#hertielove2020

Alum-spiration: “The more you struggle, the sweeter the victory”

Veselina Angelova on why it sometimes helps to adapt one’s goal to the current reality.

Since graduating from the Hertie School in 2008, Veselina has worked as an Alumni Relations Manager for an international university and as Policy Officer at the Directorate General for Education and Culture of the European Commission (EC) in Brussels. Since 2016, she has been active as Communications Officer and Digital Leader at the European Commission Representation in her native Bulgaria. She is also volunteering for the NGO sector, as well as in the framework of the Hertie Foundation mentoring programme.

You graduated from the Hertie School during the global financial crisis. What were the main challenges you had to face?

Yes, graduating in 2008 was certainly not a great starting point. I actually got lucky because I did not really need to compete in the open market, so to speak. My first job after graduation was for an organisation that I already knew well, and – more importantly – they knew me professionally. Back in the day, we did not have to write a master’s thesis in order to graduate, but instead a student project for an actual client organisation that needed advice on a certain issue they were facing. So the organisation I started with was the same organisation I did my internship with the summer before and I did my student project for. They were happy with the product (organisational development strategy) and hired me to implement it. So if there is any advice that I can deduce from my experience that could work for the current generation of graduates, it is to nurture meaningful long-term relationships, even if they start off as non-paid or if they don’t seem an immediate opportunity. The real selling point is to actually have the possibility to demonstrate what you are capable of.

Do you have any advice for graduates searching for a job during a global crisis? How can they navigate the job market?

As hard as it may be, flexibility is key in a situation like this. You have to be ready to adapt your dreams and career goals to the current reality and be ready to start small, probably much smaller than envisaged. You should be open to start at smaller, lesser-known organisations, in sectors you haven’t previously considered, or in a less desired location, or even from a distance. Also, be logical – if your dream job is in a sector that is among the hardest hit by the crisis, maybe it makes sense to reorganise priorities and approach similar organisations in other sectors that haven’t suffered as much. It sounds obvious, but sometimes we are so set on our goals that we can’t see it so clearly.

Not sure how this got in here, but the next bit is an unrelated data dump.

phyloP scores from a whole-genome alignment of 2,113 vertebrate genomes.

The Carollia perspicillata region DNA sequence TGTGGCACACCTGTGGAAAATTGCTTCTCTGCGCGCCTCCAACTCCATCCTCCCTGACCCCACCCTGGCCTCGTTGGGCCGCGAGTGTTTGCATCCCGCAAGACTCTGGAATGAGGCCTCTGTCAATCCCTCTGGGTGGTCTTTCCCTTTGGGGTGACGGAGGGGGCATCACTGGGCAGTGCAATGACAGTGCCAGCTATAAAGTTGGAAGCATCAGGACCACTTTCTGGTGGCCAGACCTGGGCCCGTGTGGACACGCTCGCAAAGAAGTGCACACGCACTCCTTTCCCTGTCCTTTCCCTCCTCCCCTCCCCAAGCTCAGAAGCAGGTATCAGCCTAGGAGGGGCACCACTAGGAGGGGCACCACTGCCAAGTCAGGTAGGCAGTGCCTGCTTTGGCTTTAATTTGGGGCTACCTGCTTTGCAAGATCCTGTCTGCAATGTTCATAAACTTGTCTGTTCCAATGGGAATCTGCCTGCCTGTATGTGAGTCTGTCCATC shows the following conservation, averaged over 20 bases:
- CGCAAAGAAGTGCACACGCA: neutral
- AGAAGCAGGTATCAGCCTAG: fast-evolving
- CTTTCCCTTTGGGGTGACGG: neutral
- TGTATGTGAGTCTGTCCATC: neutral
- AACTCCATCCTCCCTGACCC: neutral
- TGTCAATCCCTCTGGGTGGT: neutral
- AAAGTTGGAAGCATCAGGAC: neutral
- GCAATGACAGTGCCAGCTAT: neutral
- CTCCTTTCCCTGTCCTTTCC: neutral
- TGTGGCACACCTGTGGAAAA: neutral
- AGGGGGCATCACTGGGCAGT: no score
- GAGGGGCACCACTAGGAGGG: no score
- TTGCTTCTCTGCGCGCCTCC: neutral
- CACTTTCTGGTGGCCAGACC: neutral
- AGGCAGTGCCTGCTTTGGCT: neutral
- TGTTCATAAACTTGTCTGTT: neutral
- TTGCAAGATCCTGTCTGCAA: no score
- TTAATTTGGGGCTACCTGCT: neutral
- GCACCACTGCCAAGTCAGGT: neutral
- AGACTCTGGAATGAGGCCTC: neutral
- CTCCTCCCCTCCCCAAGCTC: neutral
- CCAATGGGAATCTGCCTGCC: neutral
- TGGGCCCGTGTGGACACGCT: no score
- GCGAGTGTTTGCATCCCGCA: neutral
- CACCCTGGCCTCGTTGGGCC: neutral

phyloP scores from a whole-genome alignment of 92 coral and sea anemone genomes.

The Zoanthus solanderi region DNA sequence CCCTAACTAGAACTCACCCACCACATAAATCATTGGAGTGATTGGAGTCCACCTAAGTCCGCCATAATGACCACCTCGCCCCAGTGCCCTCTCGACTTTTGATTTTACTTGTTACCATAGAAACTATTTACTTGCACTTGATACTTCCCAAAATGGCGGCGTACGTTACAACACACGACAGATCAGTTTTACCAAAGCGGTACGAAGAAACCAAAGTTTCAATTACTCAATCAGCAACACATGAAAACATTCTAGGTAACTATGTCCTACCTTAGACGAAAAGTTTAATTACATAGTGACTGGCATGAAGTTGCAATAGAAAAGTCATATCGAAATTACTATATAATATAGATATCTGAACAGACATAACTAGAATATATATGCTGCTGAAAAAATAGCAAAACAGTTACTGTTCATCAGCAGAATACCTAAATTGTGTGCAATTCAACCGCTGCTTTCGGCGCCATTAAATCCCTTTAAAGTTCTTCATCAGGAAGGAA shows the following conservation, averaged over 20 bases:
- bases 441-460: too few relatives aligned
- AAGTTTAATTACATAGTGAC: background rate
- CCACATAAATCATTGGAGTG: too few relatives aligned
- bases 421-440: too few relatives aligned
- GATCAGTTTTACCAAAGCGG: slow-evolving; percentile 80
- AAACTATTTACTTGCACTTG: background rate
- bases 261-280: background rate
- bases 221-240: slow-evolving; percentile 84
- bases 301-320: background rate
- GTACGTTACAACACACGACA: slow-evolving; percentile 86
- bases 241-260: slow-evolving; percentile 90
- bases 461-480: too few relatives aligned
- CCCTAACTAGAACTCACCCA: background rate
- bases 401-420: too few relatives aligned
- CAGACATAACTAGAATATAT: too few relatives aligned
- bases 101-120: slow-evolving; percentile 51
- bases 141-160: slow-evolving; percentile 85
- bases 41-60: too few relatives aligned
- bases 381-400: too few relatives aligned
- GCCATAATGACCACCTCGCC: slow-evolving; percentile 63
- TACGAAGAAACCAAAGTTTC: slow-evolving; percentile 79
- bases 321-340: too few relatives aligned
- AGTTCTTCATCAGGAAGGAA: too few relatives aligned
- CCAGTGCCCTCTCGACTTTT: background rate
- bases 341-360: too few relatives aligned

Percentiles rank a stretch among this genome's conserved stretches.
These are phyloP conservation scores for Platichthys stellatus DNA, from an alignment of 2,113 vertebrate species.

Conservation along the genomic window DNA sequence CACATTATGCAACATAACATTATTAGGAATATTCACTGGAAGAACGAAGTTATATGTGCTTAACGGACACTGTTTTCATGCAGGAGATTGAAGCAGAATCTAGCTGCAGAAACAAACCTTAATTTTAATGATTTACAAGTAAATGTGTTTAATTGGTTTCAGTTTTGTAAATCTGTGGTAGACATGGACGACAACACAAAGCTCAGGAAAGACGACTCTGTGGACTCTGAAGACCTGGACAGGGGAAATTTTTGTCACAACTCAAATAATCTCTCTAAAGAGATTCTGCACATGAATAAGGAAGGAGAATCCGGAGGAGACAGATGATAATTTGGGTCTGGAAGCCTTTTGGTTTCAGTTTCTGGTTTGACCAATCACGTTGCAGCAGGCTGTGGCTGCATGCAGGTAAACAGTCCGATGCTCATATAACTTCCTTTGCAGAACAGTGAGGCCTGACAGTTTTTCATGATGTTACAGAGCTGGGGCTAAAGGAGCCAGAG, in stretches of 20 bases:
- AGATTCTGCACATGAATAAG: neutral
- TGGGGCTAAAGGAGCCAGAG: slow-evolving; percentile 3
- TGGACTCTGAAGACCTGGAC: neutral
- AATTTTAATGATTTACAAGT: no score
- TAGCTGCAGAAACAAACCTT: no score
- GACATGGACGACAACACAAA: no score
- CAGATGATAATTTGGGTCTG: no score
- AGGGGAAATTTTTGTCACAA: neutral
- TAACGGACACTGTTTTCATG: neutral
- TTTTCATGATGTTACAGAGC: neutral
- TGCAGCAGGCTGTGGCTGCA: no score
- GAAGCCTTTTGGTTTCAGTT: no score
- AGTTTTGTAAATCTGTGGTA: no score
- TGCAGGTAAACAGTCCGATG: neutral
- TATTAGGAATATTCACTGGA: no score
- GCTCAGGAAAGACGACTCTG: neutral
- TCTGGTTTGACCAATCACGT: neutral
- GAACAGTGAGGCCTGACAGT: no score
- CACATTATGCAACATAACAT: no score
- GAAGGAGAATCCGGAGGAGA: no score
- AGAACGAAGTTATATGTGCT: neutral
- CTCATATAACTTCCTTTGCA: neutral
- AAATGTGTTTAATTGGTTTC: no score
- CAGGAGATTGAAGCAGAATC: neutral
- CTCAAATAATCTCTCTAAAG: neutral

What are the most important skills to highlight in an application?

I don’t think there is a one-size-fits-all solution to this. Every opening is different and requires a different set of experience and skills. The key would be to find ways of demonstrating that you have the closest possible “collection” to the one required for the job. And that does not necessarily mean reciting the job ad requirements word for word, rather analysing the job description, formulating your own list of qualities required to perform well and explaining how you acquired these skills.

Do you have any tips on how to deal with setbacks?

Perseverance. One has to train it, there is no other way. You need to be prepared for any possible outcome, so disappointment does not throw you off your path. And another thing, as difficult as it may be, one should try and not succumb to peer pressure. Comparing oneself to a friend who got hired immediately while you have a string of rejections does not help, it only aggravates things. Every case is different and taking longer does not mean you are worth less. You just need to push on and concentrate on your own game with confidence.

...the sooner we realise we can only control so much (and in this crisis even less!), the better we would feel about ourselves and the more efficient we would get, in my humble opinion. | Veselina's post-it mantra.

In what way was the Hertie School network beneficial to you during your job search?

Well, back in the day there was not much of a Hertie network (I was only the second class graduating), so I can’t really say that it did. But the situation now is different and I can only recommend to use as many opportunities as the Hertie network may offer – events, alumni, networking, mentoring programmes etc.

From your current standpoint, how did the difficult situation after your graduation prepare you for the career you pursued? Do you have pearls of wisdom you would like to share?

Well, this does not only relate to the job hunt situation, but to everything in life – the more you struggle, the sweeter the victory. And I would add, the more valuable the lesson.

In this series, Hertie School alumni speak about what it was like to enter the job market around the time of the 2008/09 financial crisis, offering words of wisdom to the Class of 2020, which is facing similar challenges due to the COVID-19 pandemic.

#hertielove

In this series, Hertie School alumni speak about what it was like to enter the job market around the time of the 2008/09 financial crisis, offering words of wisdom to the Class of 2020, which is facing similar challenges due to the COVID-19 pandemic.